Even though I was pretty drunk because Palmer still remembered how to do things from way back during prohibition, even though all that, I couldn’t get myself to sleep that night I saw the crazy coyote. I just kept hearing her howling. And I’m used to hearing coyotes, of course, I like hearing them, I can even do a sound pretty much like one of them if you want to hear, but this coyote sound I kept hearing wasn’t like normal. It wasn’t a normal sound. So, maybe because I was drunk or maybe because I was scared I said to myself, bugger this, Herb, let’s take the rifle and find out what in hell is the problem.

Out front I found some pieces of a ripped shirt and that was really mostly all. A ripped shirt and a bit of some stains, like a bit of a trail of some stains on the gravel drive that could have been anything really, cause it was so dark out.

I walked round a bit more in front and didn’t find anything ‘cept this torn shirt and this trail of stains and I thought well heck, how about going round back cause the more I thought about it the more it seemed like that’s where the sounds were coming from anyways. So I tried to be sneaky and step quiet, even though you know how quiet that really is, when a man’s drunk and in his boots and out on gravel, but I was trying anyways. So I sneaked round back with my gun raised cause God I was getting scared, and I was right about the noises cause they were getting louder and louder.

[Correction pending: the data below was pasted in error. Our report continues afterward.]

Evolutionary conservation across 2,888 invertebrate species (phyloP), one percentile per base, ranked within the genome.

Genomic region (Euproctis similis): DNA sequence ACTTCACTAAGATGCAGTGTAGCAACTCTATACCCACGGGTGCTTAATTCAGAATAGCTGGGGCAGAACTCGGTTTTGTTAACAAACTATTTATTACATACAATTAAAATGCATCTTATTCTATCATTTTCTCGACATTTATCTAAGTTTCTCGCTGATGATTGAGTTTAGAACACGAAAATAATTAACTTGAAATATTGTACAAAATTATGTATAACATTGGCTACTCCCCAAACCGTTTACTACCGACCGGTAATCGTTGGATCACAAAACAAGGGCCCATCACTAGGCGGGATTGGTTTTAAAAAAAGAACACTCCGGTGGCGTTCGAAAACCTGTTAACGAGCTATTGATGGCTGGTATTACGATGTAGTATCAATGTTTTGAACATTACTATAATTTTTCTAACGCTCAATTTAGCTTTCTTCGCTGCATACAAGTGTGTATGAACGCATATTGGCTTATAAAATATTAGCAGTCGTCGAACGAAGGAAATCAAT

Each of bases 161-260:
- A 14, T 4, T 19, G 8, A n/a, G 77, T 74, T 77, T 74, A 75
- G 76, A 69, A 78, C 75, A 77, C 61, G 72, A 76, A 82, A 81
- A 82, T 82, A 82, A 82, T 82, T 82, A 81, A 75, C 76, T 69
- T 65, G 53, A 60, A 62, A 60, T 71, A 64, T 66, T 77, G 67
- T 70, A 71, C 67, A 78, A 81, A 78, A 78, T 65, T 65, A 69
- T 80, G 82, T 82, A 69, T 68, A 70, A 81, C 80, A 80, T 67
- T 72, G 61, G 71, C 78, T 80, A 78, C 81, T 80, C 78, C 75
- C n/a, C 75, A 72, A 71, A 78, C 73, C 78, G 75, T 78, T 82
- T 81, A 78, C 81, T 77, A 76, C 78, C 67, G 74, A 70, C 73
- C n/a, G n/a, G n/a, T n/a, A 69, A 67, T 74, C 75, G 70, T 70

And then I saw her. She was up in the cab of my Ford, up so that her face was right at the same level as mine and she was licking and licking and looking at me like crazy. When she saw me she opened up her mouth and let out a whole other kind of new sound I never heard before and showed her teeth and lunged my way and God I was scared and thought shit shit and I kind of forgot where I was but then I remembered the rifle in my hand, and without even aiming or anything I pulled back on the stiff trigger with my eyes closed.